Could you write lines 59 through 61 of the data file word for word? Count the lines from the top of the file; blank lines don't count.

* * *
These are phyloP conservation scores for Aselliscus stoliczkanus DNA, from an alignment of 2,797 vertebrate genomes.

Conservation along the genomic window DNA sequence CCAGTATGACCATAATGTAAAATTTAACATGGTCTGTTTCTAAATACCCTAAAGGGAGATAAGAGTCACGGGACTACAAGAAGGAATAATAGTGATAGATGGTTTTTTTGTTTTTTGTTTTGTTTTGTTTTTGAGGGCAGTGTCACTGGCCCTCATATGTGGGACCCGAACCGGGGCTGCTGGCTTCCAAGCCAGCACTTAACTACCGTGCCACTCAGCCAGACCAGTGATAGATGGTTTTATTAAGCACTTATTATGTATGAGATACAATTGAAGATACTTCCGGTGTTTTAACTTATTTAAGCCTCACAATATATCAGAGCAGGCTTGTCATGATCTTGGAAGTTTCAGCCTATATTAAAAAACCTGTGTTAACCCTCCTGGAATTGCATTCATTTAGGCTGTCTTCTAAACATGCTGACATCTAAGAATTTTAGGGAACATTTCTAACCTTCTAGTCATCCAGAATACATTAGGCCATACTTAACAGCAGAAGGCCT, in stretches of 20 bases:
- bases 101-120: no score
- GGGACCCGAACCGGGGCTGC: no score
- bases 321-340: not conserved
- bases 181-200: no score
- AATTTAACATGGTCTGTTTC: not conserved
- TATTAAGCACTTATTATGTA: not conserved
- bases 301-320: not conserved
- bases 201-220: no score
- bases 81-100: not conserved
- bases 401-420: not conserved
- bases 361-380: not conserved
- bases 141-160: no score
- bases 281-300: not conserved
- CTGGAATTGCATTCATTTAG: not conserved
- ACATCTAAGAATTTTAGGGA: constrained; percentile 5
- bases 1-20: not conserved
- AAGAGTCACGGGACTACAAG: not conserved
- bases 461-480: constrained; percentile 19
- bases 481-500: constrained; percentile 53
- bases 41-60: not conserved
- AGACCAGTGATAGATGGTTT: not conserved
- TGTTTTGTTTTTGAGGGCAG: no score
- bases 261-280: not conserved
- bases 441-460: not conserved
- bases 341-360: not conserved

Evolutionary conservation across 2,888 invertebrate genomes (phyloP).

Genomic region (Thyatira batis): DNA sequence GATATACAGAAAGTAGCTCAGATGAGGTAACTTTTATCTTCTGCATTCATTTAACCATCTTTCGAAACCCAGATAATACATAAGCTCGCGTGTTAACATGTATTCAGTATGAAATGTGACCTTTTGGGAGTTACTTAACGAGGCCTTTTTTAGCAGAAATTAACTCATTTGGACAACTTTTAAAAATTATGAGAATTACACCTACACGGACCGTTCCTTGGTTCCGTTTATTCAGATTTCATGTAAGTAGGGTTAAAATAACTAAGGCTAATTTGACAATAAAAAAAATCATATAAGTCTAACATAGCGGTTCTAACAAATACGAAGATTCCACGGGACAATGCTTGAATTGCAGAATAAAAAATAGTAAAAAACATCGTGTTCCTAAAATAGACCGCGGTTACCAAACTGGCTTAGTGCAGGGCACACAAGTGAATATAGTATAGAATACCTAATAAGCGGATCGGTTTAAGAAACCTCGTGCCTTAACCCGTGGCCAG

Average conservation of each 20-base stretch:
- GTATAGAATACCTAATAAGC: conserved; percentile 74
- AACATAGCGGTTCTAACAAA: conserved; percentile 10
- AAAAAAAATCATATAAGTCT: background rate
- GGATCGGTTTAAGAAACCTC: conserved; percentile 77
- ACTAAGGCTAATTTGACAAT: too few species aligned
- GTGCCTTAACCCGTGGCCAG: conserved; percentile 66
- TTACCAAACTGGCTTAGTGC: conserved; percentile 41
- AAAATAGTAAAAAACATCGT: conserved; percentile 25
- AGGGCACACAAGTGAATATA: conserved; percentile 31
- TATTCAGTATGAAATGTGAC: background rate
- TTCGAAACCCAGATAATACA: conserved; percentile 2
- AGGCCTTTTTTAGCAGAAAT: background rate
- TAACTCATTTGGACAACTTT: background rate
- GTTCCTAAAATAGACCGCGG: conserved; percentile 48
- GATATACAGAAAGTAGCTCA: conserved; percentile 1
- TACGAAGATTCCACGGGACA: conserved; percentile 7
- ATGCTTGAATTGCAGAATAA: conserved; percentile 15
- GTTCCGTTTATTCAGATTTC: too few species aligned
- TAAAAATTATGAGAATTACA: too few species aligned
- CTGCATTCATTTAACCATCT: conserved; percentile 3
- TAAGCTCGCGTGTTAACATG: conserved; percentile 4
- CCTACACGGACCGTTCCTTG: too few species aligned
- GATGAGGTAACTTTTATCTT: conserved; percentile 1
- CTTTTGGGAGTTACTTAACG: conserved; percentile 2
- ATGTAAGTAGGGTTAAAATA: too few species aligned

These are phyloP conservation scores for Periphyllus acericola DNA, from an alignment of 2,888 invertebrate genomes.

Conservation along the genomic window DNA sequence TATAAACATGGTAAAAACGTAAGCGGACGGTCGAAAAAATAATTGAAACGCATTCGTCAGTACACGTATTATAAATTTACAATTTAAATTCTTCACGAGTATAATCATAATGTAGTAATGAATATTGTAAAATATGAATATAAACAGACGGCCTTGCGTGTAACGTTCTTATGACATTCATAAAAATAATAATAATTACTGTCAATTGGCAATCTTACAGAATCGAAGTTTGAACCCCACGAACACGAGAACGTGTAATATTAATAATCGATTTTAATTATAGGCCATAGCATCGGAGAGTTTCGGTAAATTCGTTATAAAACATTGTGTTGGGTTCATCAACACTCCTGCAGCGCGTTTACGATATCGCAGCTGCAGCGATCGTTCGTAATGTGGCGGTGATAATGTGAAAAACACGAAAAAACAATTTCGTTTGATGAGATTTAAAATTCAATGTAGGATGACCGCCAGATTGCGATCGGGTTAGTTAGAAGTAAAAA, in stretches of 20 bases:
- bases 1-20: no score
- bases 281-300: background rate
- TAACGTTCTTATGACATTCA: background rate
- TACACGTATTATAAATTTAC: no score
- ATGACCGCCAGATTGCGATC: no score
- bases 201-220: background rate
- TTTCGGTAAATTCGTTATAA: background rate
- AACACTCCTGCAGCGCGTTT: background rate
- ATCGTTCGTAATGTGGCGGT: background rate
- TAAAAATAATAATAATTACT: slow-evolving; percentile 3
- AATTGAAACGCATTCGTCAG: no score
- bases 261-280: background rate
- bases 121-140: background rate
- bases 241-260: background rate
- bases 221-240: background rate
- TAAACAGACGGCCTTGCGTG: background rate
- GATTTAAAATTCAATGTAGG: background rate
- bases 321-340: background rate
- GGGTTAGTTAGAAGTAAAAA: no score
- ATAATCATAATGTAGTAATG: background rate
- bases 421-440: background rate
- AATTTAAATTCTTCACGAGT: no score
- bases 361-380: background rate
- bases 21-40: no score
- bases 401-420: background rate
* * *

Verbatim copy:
- bases 281-300: background rate
- TAACGTTCTTATGACATTCA: background rate
- TACACGTATTATAAATTTAC: no score